Hardware-based image processing for high-speed inspection of grains
T. Pearson. Computers and Electronics in Agriculture(2009)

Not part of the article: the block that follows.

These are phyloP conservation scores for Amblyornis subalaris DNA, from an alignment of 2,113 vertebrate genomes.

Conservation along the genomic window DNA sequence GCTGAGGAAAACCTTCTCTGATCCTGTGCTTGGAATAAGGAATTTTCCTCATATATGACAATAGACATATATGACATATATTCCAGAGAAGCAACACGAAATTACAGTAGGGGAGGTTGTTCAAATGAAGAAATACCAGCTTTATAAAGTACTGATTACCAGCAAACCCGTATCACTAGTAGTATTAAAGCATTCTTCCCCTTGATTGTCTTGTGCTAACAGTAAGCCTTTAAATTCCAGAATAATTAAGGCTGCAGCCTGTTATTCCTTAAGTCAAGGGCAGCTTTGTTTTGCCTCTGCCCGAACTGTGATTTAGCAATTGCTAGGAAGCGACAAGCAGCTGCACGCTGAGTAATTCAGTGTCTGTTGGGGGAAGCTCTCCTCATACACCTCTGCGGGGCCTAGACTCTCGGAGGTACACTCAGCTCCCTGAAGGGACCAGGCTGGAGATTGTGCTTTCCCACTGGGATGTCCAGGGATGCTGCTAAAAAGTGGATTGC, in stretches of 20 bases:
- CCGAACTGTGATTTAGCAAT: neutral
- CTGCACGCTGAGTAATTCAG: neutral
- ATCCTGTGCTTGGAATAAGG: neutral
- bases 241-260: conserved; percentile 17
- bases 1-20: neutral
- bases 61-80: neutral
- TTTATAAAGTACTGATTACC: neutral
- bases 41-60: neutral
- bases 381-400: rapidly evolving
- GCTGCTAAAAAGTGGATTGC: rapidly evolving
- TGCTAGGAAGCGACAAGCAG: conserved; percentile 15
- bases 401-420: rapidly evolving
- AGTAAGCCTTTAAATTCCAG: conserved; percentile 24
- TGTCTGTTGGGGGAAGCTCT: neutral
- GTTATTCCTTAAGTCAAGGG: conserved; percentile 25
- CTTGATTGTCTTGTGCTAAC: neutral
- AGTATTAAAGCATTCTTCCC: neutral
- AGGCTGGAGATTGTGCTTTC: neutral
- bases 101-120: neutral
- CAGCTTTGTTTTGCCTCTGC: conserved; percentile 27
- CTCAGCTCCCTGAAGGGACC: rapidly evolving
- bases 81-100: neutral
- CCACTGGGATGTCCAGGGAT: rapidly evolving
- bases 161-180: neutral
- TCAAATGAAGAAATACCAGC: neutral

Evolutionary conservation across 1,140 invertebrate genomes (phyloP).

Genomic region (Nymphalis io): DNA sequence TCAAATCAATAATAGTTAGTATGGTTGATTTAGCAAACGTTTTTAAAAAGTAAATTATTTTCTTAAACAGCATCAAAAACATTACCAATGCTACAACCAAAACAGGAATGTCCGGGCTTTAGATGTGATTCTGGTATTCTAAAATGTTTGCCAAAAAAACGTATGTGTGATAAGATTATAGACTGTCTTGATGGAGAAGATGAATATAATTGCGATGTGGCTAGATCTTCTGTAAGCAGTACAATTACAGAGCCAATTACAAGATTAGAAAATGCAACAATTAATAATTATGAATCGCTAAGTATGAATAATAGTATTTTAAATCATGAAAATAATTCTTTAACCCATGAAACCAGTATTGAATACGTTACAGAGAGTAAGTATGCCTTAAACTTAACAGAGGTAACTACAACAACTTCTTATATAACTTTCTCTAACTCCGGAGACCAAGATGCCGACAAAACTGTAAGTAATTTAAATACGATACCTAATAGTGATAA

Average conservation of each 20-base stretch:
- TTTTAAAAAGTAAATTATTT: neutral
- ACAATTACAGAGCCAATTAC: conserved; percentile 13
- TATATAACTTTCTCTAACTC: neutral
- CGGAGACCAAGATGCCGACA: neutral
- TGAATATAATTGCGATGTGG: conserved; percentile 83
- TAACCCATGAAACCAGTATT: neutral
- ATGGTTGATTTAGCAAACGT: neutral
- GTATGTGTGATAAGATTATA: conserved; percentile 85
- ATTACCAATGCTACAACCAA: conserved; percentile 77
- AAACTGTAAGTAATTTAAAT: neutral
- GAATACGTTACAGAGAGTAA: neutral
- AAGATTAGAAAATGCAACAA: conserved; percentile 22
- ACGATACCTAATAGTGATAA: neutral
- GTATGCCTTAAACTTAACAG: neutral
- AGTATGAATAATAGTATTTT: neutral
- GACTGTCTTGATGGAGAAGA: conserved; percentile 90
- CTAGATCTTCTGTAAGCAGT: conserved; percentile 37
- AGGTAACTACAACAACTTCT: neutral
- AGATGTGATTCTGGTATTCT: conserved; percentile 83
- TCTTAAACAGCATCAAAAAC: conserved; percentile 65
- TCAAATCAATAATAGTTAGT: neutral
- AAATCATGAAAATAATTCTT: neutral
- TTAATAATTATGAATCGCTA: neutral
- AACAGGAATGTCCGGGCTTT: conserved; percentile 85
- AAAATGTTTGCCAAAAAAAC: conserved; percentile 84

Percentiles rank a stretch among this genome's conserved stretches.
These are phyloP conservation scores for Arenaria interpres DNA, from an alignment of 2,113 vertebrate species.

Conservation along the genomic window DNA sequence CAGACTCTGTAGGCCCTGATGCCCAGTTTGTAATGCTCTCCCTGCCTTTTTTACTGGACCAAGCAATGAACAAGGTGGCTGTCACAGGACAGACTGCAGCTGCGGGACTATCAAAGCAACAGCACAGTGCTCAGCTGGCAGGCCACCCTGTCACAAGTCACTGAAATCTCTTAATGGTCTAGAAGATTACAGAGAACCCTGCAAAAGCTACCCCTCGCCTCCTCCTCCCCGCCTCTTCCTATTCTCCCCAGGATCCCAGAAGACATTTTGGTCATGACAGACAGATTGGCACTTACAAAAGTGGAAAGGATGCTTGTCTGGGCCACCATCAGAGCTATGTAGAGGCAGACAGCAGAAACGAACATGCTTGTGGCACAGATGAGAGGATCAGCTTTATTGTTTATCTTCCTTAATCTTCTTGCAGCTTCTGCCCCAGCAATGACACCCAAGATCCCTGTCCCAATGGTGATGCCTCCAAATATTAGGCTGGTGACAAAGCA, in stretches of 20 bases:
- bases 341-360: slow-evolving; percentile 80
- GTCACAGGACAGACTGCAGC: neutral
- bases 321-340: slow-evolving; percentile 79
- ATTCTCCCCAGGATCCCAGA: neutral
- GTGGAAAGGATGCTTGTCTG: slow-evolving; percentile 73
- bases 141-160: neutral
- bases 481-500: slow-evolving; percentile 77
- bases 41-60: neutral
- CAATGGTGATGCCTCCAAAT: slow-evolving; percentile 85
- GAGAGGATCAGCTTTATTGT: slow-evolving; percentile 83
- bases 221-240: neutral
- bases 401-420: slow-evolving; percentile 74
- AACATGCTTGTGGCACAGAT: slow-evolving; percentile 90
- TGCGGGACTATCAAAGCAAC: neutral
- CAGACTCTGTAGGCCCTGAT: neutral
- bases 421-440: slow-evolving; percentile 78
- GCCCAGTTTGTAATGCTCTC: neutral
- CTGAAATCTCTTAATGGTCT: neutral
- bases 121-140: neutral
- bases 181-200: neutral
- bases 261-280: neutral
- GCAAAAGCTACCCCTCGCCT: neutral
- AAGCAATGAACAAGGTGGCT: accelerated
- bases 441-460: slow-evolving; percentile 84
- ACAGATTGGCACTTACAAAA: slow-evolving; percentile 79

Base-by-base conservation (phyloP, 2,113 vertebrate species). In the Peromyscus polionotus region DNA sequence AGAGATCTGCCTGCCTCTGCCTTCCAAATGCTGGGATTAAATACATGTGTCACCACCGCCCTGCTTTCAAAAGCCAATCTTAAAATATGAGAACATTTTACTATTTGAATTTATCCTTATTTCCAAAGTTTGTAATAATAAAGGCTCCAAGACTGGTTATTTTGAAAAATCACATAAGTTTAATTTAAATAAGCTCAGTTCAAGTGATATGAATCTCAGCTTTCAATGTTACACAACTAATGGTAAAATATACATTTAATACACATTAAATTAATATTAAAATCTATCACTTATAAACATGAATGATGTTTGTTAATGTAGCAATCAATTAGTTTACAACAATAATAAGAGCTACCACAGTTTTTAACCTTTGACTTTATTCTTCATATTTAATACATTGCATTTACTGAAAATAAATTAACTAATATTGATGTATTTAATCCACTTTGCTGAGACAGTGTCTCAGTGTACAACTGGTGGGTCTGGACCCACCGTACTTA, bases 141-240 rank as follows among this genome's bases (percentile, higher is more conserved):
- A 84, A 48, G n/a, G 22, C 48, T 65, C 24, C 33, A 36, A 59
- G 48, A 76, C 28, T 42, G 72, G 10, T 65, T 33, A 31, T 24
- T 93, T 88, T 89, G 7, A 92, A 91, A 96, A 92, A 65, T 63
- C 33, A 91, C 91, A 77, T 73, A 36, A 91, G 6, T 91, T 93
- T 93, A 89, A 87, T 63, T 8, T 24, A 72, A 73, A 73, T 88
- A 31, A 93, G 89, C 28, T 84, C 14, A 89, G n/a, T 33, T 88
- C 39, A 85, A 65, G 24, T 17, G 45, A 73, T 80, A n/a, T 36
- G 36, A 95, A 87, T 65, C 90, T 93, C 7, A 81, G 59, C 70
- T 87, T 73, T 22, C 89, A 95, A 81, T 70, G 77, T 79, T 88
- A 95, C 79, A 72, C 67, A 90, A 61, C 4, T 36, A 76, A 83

A high-speed, low-cost, image-based sorting device was developed to detect and separate grains having slight color differences or small defects. The device directly combines a complementary metal-oxide-semiconductor (CMOS) color image sensor with a field-programmable gate array (FPGA) which was programmed to execute image processing in real-time, without the need of an external computer. Spatial resolution of the imaging system is approximately 16 pixels/mm. The system includes three image sensor/FPGA combinations placed around the perimeter of a single-file stream of kernels, so that most of the surface of each kernel is be inspected. A vibratory feeder feeds kernels onto an inclined chute that kernels slide down in a single-file manner. Kernels are imaged immediately after dropping off the end of the chute and are diverted by activating an air valve. The system has a throughput rate of approximately 75 kernels/s per channel which is much higher than previously developed image inspection systems. This throughput rate corresponds to an inspection rate of approximately 8 kg/h of wheat and 40 kg/h of popcorn. The system was initially developed to separate white wheat from red wheat, and to remove popcorn having blue-eye damage, which is indicated by a small blue discoloration in the germ of a popcorn kernel. Testing of the system resulted in accuracies of 88% for red wheat and 91% for white wheat. For popcorn, the system achieved 74% accuracy when removing popcorn with blue-eye damage and 91% accuracy at recognizing good popcorn. The sorter should find uses for removing other defects found in grain, such as insect-damaged grain, scab-damaged wheat, and bunted wheat. Parts for the system cost less than $2000, suggesting that it may be economical to run several systems in parallel to keep up with processing plant rates.